Tuesday, February 15, 2011

Research Director for NASRA Counters Claims about Public Pension Systems -by- Robyn Ekings

The chief of research for the National Association of State Retirement Administrators (NASRA) used his remarks before a U.S. House Subcommittee meeting in Washington D.C. Monday to sharply criticize a Northwestern University professor whose research has claimed, among other points, that public pension systems are no longer sustainable.

Keith Brainard told members of the House Judiciary Subcommittee on Courts, Commercial and Administrative Law that “on the whole, state and local government pension systems are weathering the storm and making changes needed without federal intervention.” Brainard went on to say that comments by Joshua Rauh, an Associate Professor of Finance with the Kellogg School of Management , that federal intervention is needed to keep public pension systems from draining government resources are “implausible, attention grabbing and reckless, causing alarm among the public and financial markets.” Brainard also stated that predictions of widespread insolvency are inaccurate.

Brainard went on to say that government pension systems cost an average of less than 3 percent of state and local budgets. Rauh, who had also been called to testify, countered that NASRA is using “misleading statistics” and is an organization that “is at odds with the taxpayer.”

Bankruptcy expert James Spiotto testified that suggestions that states and local municipalities be given an option to file bankruptcy to discharge pension debts raised many practical problems. Spiotto added that the move would create many constitutional issues that “would be difficult to navigate.” Spiotto pointed out that state retirement systems “weathered through the Great Depression.” He went on to say that many of the current fiscal challenges have been addressed by state retirement systems through significant adjustments to plan benefits and contributions.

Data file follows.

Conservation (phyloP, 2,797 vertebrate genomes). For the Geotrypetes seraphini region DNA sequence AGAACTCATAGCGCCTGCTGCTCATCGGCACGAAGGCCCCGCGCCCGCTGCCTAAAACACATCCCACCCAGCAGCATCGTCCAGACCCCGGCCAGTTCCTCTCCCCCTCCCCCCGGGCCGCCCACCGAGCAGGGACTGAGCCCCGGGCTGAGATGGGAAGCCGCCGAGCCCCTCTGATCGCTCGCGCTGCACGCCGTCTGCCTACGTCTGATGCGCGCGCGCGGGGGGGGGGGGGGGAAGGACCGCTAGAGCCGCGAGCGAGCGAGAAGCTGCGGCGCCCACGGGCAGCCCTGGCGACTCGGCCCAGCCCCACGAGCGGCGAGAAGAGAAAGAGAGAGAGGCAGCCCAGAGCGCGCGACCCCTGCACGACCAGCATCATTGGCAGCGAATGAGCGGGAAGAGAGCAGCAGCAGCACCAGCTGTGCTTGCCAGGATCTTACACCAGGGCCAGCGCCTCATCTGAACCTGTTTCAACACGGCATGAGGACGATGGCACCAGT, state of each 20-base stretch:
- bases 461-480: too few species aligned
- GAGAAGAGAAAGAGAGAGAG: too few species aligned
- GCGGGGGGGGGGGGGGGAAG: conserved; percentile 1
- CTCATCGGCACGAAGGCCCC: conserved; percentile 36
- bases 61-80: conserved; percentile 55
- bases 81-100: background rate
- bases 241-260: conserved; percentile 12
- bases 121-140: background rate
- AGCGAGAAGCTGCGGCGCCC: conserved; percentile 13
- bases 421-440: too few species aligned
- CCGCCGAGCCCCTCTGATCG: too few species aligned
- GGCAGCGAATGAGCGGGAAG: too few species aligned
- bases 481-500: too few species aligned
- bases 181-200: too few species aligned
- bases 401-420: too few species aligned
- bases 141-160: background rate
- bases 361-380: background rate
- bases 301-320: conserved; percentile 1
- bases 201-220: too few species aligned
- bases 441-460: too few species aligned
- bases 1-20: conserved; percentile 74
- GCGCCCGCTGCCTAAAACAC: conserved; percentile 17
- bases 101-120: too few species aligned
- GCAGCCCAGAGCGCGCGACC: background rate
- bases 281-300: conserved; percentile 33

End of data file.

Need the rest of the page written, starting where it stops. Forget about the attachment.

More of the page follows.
Municipal bond analyst Matt Fabian told lawmakers that “state bankruptcy would undermine investor confidence and upset the bond market.” He added “that while the impact would be greatest on an individual state, all states would suffer by paying a penalty when going to the bond market.” Fabian stated that “legislating state bankruptcy would not be good” considering that states have a strong track record of repaying their bonds.

Representative Mike Quigley (D-IL) told the subcommittee “There’s not going to be a bailout. Bankruptcy, I’ve heard often from the bond market how serious the ramifications of that would be.”

Brainard was also questioned about current Governmental Accounting Standards Board (GASB) reforms. He referred to the fact that GASB is considering modifications to the investment return assumptions, and how public pensions recognize gains and losses. He told the panel even if systems earned a modest return on investments in the current environment, costs would be covered.

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